NPR logo Morning Report: President Obama Proposes Spending Freeze

Morning Report: President Obama Proposes Spending Freeze

Responding to concern over the increasing deficit, President Obama plans to freeze spending on some domestic programs. The freeze would affect just small portion of the budget, $447 billion in spending, but the White House estimates it could save $250 billion over the next decade. Programs like Social security and Medicare would be exempt from the cuts, as would the military and other programs related to national security. The president is expected to propose his spending freeze during Wednesday's State of the Union. During which he is also expected to announce plans to create a deficit commission, a bipartisan task force that would look for other ways to curb the $1.4 trillion deficit.

Gross domestic product in the U.K. rose 0.1 percent in the fourth quarter, pulling the country out of its longest recession on record. The Office for National Statistics said "the increase in output was due mainly to increases in distribution, hotels and restaurants and government and other services."

The service industry which makes up 76 percent of the country's GDP, grew 0.1 percent on the quarter. But as Bloomberg reports, the growth of 0.1 percent was much smaller than most analysts had expected:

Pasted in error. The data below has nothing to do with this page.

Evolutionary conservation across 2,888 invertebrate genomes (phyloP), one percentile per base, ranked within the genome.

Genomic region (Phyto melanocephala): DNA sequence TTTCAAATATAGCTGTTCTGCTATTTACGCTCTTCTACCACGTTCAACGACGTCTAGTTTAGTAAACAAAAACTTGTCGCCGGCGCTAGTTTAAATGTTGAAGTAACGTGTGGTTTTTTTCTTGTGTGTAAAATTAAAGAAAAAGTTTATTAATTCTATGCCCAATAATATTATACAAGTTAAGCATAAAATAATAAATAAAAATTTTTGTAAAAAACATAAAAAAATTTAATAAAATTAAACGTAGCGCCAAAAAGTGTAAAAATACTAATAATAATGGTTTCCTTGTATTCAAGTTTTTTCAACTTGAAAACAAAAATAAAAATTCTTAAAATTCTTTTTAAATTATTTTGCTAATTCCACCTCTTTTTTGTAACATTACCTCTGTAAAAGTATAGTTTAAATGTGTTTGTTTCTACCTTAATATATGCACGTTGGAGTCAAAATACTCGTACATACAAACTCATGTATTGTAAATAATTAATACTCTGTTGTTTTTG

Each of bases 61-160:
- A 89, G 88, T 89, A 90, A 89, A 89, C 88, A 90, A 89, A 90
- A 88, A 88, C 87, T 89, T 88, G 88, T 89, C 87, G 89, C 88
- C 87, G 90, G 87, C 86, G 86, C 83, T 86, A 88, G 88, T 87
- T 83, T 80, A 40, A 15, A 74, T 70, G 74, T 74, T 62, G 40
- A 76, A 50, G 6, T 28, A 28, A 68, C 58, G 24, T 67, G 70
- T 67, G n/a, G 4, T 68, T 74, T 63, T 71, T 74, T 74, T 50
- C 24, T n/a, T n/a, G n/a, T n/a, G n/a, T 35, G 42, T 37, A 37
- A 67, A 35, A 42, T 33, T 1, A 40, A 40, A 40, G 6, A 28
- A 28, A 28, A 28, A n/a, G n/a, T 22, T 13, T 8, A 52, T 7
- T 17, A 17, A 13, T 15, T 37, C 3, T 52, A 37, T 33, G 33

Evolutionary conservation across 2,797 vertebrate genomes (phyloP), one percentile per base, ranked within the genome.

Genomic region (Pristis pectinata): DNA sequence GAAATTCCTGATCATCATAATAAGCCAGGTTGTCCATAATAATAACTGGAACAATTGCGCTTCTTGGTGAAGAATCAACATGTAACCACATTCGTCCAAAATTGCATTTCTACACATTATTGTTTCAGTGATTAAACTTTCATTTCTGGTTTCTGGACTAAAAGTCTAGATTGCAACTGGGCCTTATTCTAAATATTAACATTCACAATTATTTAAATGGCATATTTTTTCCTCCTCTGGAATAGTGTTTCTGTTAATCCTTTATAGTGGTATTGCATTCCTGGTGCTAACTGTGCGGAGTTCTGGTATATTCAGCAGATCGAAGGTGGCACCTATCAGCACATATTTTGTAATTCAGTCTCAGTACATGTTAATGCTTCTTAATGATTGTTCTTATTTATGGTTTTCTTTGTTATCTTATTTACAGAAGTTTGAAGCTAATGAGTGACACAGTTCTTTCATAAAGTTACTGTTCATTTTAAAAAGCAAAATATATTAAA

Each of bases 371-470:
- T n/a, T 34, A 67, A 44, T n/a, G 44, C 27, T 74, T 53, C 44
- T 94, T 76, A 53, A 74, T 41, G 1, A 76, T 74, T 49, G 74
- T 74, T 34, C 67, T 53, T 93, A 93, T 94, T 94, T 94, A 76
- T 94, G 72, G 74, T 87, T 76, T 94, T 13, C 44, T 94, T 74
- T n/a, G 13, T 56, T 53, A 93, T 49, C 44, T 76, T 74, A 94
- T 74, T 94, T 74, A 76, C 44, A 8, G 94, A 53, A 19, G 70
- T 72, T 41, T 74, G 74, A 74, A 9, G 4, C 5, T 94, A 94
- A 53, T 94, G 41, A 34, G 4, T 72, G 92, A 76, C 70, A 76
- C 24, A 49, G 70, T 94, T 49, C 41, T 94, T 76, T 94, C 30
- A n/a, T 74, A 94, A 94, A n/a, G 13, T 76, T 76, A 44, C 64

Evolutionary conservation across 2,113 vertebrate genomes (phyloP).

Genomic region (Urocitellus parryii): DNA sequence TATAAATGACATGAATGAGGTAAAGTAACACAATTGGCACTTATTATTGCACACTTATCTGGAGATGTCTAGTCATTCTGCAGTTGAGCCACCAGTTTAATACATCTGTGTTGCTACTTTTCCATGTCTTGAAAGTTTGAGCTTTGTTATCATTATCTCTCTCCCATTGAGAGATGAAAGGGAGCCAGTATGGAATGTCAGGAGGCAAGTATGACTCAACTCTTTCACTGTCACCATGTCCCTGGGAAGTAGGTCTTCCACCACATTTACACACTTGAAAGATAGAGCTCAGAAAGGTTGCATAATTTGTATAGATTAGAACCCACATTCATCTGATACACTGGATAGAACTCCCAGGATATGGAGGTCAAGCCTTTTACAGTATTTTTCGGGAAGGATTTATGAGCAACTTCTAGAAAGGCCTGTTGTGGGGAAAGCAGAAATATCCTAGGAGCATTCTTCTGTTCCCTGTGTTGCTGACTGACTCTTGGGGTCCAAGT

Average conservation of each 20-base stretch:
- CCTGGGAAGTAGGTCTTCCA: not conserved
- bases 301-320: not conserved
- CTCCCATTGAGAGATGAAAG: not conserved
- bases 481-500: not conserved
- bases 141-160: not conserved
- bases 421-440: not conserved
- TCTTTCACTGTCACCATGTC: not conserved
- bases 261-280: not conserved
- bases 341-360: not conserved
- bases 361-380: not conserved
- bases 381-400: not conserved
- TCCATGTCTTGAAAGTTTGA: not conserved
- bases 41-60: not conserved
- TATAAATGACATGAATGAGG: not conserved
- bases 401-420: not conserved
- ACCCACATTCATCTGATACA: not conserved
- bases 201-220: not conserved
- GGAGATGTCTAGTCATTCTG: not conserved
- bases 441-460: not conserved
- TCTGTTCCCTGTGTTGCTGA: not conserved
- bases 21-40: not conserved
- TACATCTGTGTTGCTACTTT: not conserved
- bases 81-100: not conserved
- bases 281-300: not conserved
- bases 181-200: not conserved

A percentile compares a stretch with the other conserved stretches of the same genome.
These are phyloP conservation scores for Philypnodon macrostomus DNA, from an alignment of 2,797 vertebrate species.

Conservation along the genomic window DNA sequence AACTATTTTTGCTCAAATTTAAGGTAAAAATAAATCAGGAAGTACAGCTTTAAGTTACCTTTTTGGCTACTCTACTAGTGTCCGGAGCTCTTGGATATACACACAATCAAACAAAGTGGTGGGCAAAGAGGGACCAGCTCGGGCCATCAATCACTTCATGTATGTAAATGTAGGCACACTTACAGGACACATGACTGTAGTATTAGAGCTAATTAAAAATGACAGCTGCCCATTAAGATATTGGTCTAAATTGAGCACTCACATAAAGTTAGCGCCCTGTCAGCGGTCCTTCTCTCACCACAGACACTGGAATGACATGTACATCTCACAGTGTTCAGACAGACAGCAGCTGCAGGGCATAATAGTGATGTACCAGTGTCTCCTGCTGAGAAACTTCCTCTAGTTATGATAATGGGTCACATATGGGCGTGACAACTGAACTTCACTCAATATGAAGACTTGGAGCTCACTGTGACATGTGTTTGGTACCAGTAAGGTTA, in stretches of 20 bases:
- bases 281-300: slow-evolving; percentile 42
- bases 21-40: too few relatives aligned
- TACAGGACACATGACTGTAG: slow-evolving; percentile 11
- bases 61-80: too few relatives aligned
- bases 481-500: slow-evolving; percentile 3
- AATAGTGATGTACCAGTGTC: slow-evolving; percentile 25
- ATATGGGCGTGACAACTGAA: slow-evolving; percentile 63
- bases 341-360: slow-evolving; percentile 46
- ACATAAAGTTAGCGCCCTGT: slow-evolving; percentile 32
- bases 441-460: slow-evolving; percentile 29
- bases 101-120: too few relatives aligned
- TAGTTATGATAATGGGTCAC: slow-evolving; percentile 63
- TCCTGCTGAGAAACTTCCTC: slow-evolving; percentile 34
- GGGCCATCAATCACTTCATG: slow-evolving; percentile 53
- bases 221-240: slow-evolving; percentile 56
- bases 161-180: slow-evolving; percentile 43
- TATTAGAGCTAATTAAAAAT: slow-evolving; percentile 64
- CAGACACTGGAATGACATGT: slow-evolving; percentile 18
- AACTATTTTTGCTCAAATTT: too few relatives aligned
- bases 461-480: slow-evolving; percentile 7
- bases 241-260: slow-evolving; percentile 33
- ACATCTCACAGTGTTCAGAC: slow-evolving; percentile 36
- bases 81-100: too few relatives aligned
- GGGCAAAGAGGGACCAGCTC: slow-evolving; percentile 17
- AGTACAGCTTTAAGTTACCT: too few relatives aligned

"It's clearly disappointing," Simon Hayes, chief U.K. economist at Barclays Capital and a former Bank of England official, said in a telephone interview. "The recovery is going to be uneven. I think the Bank of England will halt quantitative easing in February, but if we don't see sustained growth it's likely we may see them extend it in the middle of the year."

The U.K. economy shrank 4.8 percent in 2009, the biggest drop since records began in 1949.

The latest S&P Case Shiller index shows that home prices in 20 major U.S. cities fell 5.3 percent year over year in November. It's hard to find bright spot in these numbers but the index tries: "[this] is the third consecutive month these statistics have registered single digit declines, after 20 consecutive months of double digit declines." Only five markets in the index saw price increases in November while four cities, Charlotte, Las Vegas, Seattle and Tampa posted new record lows.